5 things to learn from teach­ers

We need to bring about a Re­nais­sance in ed­u­ca­tion, we need to give teach­ers their due and we need to learn from them

Hindustan Times (Chandigarh) - Guide - - WORKSMART -

SGauri Ch­habra

he looked like a fairy… she touched my hand, sud­denly my tears dried, I clutched on to her for com­fort, find­ing it in the mag­na­nim­ity of her heart. She wore a plain white sari and looked ev­ery bit the fairy god mother, she was Ma'am...I cried out and sud­denly the shrill sound of the alarm clock tore me back to re­al­ity. The teacher, whom I had been dream­ing of, van­ished in thin air leav­ing me think­ing who was she? Was she my child­hood ap­pari­tion? What sub­ject did she teach? Strangely, all I could re­mem­ber was that she was my teacher, sub­ject was sec­ondary. Such are teach­ers-the epit­ome of love and care. On this Teach­ers' Day, let us list five things that we should learn from our teach­ers-no mat­ter what lon­gi­tu­di­nal track of class­room we are in.

They will help us build a cor­ri­dor be­tween the class­room and the board­room.


All those who cry hoarse about the chasm be­tween class­room and the board­room say that students need to be cre­ative. In case you are an MCA or an MBA, what sep­a­rates you like the wheat from the chaff is your cre­ativ­ity. Where do you get cre­ativ­ity? There are no lessons on cre­ativ­ity. The most cre­ative per­son in your am­bit is your teacher. She is so cre­ative that she can bind dif­fer­ent groups of students with unique tastes, unique study styles in such a man­ner that it drives home all the dry cog­ni­tive el­e­ments in the most cre­ative man­ner. Cre­ativ­ity is a nat­u­ral trait that your teacher pos­sesses. Ob­serve and learn it from her. It would trans­late into out of the box think­ing in your cor­po­rate ca­reer and es­ca­late it be­yond your imag­i­na­tion.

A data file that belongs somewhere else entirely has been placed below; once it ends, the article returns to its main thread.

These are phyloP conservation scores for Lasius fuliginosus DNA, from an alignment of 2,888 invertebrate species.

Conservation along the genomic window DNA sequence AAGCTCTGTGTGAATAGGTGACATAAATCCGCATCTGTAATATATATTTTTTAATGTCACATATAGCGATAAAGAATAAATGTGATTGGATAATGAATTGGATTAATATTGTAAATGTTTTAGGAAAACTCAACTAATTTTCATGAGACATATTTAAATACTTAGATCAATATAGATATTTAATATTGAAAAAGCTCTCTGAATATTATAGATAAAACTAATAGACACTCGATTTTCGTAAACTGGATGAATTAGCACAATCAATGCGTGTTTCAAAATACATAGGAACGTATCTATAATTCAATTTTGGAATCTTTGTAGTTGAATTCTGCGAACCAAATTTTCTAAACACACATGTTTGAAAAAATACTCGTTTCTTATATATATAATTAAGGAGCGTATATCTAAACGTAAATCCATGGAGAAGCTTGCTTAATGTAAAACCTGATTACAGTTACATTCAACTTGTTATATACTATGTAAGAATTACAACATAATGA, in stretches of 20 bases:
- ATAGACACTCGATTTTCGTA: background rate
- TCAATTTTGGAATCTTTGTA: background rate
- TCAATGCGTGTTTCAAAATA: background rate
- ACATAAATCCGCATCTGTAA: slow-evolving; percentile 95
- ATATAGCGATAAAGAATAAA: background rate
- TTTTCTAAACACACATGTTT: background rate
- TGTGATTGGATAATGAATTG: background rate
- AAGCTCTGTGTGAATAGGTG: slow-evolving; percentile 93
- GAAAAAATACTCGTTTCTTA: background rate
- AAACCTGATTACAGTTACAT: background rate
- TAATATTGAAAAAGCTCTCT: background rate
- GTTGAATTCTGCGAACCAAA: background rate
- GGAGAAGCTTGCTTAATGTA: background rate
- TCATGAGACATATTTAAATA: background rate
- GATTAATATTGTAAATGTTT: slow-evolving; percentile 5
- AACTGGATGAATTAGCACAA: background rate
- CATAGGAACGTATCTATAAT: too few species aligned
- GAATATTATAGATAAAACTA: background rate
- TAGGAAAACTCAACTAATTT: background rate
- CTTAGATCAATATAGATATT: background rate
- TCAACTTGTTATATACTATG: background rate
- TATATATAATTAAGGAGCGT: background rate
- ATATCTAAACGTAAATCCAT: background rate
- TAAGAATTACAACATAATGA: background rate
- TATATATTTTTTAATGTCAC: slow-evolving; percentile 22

Your teacher has had oo­dles of it. She is the queen of her do­main, and if she is your fa­vorite, she has to be con­fi­dent to de­liver her waves of thought. Never will you find her fum­bling and grop­ing for words. This is ex­actly what the in­dus­try is look­ing for. When in­dus­tries spend loads of money de­vis­ing train­ing pro­grammes for their se­nior ex­ec­u­tives, one com­mon de­nom­i­na­tor, the ob­jec­tive they want to achieve is their con­fi­dence in body lan­guage. Con­fi­dence has to be their sig­na­ture state­ment. Only then the other peo­ple in the value chain will sit up and lis­ten to their top line and bot­tom line plans. So next time you sit in your class, apart from your cog­ni­tive func­tional do­main, im­bibe that oo­dles of con­fi­dence from your teacher.

Com­mu­ni­ca­tion skills

Clichéd it might seem with the par­a­digm shift to­wards the ser­vices sec­tor, com­mu­ni­ca­tion has be­come the buzz­word. From in­ter­view to ap­praisal to el­e­va­tion in po­si­tion, com­mu­ni­ca­tion skills are a very im­por­tant cri­te­rion. In most of the col­leges, com­mu­ni­ca­tion-skill train­ing be­comes part of the pre-place­ment ac­tiv­ity. If all en­deav­ours in the class­room had not been sin­gu­larly lim­ited to a one-way traf­fic be­tween the teacher and the taught, there would have been no need of these add on train­ings. And teach­ers have ex­cep­tion­ally good com­mu­ni­ca­tion skills. Pick them up from there. Know­ing about math­e­mat­ics, sci­ence, ac­coun­tancy is not enough. Notice the word about. It means you have moved in cir­cles around the sub­ject. To know is to 'be it' and com­mu­ni­cate with it. Know­ing about some­thing but not be­ing able to ap­ply and com­mu­ni­cate it is like two deaf gentle­men walk­ing hand in hand both not be­ing able to hear what the other is say­ing. Real know­ing comes from talk­ing and liv­ing it.